James F Sumowski, PhD
- ASSOCIATE PROFESSOR | Neurology
- ASSOCIATE PROFESSOR | Psychiatry
Research Topics:Cognitive Neuroscience, Memory, Multiple Sclerosis
James F. Sumowski, Ph.D. is an Associate Professor of Neurology at Mount Sinai and neuropsychologist in the Corinne Goldsmith Dickinson Center for Multiple Sclerosis (MS). Dr. Sumowski specializes in cognitive processing and memory, and he is the foremost leader on the concept of reserve against cognitive decline among persons with MS: the notion that healthy active lifestyles provide protection against decline despite MS disease. His work has been published in high impact neurology journals (e.g., Brain, Neurology), and he has provided platform presentations at national and international meetings (e.g., AAN, ECTRIMS). Dr. Sumowski's work on cognition in MS has been principally funded by the National Institutes of Health (NIH), and he is now leading a large prospective NIH R01 project investigating modifiable risk and protective factors linked to cognitive decline in persons with MS.
BA, Seton Hall University
PhD, Columbia University
Internship, Neuropsychology, Long Island Jewish Medical Center
Fellowship, Neuropsychology, New Jersey Medical School - Rutgers University
Reserve against Cognitive Decline due to Multiple Sclerosis
Cognitive decline is common among persons with neurologic diseases, including multiple sclerosis (MS); however, some persons are better able to withstand neurologic disease without difficulties in thinking or memory. Dr. Sumowski's research seeks to identify sources of "reserve" against cognitive decline in persons with MS. He has shown that persons with MS who lead more mentally-active lifestyles (e.g., reading, hobbies) are at lower risk for disease-related cognitive decline. Dr. Sumowski's current work seeks to identify a range of modifiable lifestyle factors contributing to reserve, with the goal of advancing primary prevention of cognitive difficulties due to MS.
Memory Treatments for Persons with Multiple Sclerosis
Memory deficits are among the most common cognitive difficulties experienced by persons with multiple sclerosis (MS), with negative consequences for employment and overall quality of life. There are currently no validated treatments for MS memory impairment. Dr. Sumowski has published early stage research investigating memory interventions through the use of cognitive strategies, lifestyle modifications, and pharmaceutical interventions. Dr. Sumowski is engaging in research to better understand the neural basis of memory deficits due to MS, which will inform the development of novel treatments with greater promise for success.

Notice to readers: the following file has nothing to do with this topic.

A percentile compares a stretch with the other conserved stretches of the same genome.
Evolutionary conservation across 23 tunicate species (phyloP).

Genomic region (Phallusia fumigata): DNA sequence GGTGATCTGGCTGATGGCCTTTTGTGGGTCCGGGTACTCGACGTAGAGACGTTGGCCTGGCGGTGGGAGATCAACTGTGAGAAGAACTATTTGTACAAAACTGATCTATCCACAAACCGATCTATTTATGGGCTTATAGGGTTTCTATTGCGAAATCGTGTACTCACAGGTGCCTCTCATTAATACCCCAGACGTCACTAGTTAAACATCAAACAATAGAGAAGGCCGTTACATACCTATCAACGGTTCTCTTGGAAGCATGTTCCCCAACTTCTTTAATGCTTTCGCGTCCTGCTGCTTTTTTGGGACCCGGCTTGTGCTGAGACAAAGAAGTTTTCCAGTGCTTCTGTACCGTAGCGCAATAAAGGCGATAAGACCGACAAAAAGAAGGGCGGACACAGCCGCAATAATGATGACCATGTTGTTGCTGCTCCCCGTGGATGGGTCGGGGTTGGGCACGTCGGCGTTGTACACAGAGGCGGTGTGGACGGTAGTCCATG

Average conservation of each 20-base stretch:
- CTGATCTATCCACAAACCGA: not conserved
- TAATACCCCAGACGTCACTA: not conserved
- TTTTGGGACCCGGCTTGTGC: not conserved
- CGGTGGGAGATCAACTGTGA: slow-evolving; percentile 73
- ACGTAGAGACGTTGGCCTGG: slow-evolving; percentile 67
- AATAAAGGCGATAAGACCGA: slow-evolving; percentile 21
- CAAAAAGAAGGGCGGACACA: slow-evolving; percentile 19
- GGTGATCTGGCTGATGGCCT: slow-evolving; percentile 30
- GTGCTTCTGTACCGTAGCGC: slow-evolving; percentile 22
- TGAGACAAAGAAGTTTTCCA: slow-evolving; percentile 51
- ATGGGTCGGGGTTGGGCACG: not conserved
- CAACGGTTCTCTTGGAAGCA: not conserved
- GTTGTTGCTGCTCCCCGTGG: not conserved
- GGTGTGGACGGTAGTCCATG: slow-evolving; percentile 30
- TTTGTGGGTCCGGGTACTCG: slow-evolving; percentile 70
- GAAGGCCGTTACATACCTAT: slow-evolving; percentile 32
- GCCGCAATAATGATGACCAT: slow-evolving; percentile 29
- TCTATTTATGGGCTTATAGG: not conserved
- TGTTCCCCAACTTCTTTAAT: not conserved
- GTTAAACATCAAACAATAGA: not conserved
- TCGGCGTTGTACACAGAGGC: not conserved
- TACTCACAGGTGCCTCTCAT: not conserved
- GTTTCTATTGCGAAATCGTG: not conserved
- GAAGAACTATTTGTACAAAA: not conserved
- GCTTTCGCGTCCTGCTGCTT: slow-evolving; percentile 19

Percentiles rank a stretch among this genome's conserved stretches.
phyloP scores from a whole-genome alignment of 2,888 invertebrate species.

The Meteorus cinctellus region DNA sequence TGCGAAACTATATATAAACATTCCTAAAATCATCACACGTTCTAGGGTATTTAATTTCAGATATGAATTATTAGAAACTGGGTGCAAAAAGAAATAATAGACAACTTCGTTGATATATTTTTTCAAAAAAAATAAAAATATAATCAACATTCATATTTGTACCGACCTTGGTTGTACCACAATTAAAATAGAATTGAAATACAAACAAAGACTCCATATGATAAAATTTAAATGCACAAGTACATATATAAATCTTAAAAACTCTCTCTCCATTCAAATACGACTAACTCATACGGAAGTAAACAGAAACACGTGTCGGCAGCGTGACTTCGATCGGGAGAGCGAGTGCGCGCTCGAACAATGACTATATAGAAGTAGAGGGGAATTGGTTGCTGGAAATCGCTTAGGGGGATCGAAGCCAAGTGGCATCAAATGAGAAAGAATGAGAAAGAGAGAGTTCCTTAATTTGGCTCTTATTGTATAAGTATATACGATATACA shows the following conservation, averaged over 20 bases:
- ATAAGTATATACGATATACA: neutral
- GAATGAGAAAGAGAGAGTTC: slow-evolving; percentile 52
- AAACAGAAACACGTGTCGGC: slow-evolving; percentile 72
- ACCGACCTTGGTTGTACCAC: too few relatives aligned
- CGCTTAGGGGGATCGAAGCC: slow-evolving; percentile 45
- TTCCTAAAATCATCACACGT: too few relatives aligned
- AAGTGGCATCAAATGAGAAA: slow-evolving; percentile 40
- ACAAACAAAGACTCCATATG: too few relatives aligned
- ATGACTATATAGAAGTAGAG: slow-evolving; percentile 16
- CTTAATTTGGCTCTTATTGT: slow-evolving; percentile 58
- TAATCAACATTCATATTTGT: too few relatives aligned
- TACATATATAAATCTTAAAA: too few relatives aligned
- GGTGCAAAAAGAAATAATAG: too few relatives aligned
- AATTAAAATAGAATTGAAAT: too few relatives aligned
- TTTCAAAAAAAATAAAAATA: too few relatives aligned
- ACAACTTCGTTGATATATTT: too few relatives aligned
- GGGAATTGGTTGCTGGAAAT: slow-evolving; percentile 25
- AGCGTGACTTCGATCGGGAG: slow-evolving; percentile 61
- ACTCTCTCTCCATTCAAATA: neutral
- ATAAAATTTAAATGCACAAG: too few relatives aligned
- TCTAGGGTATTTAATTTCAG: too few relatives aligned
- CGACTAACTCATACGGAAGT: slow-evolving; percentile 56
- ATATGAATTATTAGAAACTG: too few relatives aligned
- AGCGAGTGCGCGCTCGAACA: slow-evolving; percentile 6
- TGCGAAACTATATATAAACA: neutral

Sumowski JF, Rocca MA, Leavitt VM, Meani A, Mesaros S, Drulovic J, Preziosa P, Habeck CG, Filippi M. Brain reserve against physical disability progression over 5 years in multiple sclerosis. Neurology 2016 May; 86(21).
Sumowski JF, Rocca MA, Leavitt VM, Riccitelli G, Meani A, Comi G, Filippi M. Reading, writing, and reserve: Literacy activities are linked to hippocampal volume and memory in multiple sclerosis. Multiple sclerosis (Houndmills, Basingstoke, England) 2016 Feb;.
Rocca MA, Amato MP, De Stefano N, Enzinger C, Geurts JJ, Penner IK, Rovira A, Sumowski JF, Valsasina P, Filippi M. Clinical and imaging assessment of cognitive dysfunction in multiple sclerosis. The Lancet. Neurology 2015 Mar; 14(3).
Sumowski JF, Rocca MA, Leavitt VM, Dackovic J, Mesaros S, Drulovic J, DeLuca J, Filippi M. Brain reserve and cognitive reserve protect against cognitive decline over 4.5 years in MS. Neurology 2014 May; 82(20).
Sumowski JF, Leavitt VM. Body temperature is elevated and linked to fatigue in relapsing-remitting multiple sclerosis, even without heat exposure. Archives of physical medicine and rehabilitation 2014 Jul; 95(7).
Sumowski JF, Rocca MA, Leavitt VM, Riccitelli G, Comi G, DeLuca J, Filippi M. Brain reserve and cognitive reserve in multiple sclerosis: what you've got and how you use it. Neurology 2013 Jun; 80(24).
Sumowski JF, Chiaravalloti N, Erlanger D, Kaushik T, Benedict RH, DeLuca J. L-amphetamine improves memory in MS patients with objective memory impairment. Multiple sclerosis (Houndmills, Basingstoke, England) 2011 Sep; 17(9).
Sumowski JF, Wylie GR, Deluca J, Chiaravalloti N. Intellectual enrichment is linked to cerebral efficiency in multiple sclerosis: functional magnetic resonance imaging evidence for cognitive reserve. Brain : a journal of neurology 2010 Feb; 133(Pt 2).